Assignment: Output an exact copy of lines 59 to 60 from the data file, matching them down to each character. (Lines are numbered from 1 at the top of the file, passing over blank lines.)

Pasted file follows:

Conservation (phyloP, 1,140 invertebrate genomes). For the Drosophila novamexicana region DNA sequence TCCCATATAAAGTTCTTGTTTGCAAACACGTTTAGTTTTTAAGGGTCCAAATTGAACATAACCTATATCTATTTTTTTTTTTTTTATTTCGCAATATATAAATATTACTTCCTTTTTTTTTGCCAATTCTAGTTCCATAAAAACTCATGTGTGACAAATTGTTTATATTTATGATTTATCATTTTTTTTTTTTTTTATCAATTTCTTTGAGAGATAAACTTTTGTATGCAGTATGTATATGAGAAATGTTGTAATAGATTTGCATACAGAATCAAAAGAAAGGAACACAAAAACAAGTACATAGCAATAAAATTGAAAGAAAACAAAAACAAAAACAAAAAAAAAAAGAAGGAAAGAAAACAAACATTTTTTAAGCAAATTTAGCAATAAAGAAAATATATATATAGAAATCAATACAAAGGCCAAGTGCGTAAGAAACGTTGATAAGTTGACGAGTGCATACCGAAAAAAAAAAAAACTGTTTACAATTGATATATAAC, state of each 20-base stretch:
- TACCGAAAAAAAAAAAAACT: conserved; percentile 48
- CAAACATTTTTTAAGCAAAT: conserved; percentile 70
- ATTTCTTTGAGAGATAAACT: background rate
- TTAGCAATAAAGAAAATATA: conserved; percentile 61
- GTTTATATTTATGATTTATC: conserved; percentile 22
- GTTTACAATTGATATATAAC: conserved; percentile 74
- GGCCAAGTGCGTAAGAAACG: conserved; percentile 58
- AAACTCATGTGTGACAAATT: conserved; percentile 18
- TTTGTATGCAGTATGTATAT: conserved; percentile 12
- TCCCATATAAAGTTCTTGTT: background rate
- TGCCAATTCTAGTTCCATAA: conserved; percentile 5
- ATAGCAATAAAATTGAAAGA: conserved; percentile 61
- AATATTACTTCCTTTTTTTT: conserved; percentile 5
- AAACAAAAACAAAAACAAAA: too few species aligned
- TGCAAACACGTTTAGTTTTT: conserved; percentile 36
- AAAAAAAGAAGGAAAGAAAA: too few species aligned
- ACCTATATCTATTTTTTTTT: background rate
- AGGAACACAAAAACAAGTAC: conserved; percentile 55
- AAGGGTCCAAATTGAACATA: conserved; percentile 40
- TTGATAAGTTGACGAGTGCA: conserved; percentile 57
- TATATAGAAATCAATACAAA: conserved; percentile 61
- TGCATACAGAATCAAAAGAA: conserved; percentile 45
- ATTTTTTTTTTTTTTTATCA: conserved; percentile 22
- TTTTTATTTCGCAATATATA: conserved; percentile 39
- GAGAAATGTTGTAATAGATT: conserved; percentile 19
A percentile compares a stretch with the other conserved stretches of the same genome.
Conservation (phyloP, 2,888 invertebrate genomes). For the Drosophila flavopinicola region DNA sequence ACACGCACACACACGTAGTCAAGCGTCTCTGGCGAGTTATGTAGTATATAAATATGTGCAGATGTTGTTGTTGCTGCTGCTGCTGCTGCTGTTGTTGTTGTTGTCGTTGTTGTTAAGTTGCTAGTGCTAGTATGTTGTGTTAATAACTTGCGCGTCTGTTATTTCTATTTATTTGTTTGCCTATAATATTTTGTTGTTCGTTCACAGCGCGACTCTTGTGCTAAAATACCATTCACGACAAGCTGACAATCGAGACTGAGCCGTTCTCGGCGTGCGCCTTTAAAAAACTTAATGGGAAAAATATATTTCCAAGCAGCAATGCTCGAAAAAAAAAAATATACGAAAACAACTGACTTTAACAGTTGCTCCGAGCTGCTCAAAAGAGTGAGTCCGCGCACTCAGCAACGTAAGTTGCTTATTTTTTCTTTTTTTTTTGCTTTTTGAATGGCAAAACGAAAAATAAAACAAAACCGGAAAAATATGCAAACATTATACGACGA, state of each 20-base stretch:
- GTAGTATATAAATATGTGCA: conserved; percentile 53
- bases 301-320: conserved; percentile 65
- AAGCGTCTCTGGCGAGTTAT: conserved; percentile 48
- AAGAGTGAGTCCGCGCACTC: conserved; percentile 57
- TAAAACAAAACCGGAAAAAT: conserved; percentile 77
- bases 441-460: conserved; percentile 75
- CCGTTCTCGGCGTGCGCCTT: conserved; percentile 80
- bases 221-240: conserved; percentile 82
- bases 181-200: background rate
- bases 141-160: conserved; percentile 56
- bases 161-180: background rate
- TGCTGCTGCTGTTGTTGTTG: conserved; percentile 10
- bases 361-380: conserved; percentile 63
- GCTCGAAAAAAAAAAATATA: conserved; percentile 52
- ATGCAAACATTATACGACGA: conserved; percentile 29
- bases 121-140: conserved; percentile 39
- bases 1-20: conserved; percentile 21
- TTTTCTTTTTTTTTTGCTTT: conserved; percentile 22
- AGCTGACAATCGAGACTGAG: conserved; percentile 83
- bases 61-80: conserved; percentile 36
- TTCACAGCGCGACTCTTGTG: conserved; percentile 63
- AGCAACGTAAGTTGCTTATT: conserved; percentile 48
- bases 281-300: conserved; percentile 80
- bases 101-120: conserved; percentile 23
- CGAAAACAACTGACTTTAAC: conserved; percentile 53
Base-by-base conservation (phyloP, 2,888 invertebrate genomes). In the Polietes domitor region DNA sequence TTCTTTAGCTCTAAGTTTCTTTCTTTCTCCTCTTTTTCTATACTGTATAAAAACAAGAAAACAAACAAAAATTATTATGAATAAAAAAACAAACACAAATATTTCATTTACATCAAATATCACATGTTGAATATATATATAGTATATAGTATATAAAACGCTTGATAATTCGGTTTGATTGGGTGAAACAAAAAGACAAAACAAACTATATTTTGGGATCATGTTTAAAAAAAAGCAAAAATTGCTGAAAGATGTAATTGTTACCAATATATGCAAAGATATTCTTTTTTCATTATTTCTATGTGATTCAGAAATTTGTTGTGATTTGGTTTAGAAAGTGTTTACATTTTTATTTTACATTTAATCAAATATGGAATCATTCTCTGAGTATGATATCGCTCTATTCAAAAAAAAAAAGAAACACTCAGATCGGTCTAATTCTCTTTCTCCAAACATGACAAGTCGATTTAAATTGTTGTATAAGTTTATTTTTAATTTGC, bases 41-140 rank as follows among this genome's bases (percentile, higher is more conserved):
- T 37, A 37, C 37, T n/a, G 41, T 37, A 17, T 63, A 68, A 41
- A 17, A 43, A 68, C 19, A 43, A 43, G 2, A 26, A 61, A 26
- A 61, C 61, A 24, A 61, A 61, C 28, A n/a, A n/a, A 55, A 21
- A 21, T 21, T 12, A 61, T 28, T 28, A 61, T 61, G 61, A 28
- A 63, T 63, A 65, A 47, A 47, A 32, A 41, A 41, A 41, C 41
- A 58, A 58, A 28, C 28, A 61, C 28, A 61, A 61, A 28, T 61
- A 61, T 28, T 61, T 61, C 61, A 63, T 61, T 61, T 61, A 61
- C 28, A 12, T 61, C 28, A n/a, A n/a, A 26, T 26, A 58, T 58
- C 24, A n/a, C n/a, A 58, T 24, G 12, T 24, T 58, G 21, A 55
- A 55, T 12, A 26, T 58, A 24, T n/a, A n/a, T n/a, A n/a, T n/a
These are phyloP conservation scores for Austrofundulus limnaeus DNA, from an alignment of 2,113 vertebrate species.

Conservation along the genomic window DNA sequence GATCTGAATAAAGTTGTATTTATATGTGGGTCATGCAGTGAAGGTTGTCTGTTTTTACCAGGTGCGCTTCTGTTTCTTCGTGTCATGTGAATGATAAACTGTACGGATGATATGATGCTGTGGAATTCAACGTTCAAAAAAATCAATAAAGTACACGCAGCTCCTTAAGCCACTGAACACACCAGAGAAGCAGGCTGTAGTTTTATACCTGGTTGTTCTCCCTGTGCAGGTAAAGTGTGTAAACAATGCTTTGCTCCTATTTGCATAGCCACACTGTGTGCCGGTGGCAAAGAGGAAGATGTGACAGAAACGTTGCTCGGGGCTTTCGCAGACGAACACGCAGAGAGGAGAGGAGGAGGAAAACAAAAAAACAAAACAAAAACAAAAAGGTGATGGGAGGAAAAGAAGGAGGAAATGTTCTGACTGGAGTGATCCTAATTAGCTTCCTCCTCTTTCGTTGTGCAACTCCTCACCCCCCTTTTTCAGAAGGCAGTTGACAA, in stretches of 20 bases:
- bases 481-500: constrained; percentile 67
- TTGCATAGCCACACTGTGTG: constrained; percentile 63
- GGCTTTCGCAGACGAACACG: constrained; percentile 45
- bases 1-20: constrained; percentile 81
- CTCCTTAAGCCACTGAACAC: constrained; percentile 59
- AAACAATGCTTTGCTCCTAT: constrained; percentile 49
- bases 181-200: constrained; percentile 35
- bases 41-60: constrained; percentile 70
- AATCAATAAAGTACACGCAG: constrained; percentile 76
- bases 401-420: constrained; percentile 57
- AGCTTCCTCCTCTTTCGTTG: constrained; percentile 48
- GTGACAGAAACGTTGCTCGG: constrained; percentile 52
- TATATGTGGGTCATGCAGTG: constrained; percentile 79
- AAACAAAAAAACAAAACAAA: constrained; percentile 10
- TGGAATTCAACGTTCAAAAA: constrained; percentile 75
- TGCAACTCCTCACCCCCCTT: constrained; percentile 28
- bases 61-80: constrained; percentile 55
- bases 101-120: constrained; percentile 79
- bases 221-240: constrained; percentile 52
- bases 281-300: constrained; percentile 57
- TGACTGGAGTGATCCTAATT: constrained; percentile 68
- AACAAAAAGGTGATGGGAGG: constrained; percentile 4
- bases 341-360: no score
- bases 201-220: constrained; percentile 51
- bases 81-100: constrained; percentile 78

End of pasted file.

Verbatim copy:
- A 63, T 63, A 65, A 47, A 47, A 32, A 41, A 41, A 41, C 41
- A 58, A 58, A 28, C 28, A 61, C 28, A 61, A 61, A 28, T 61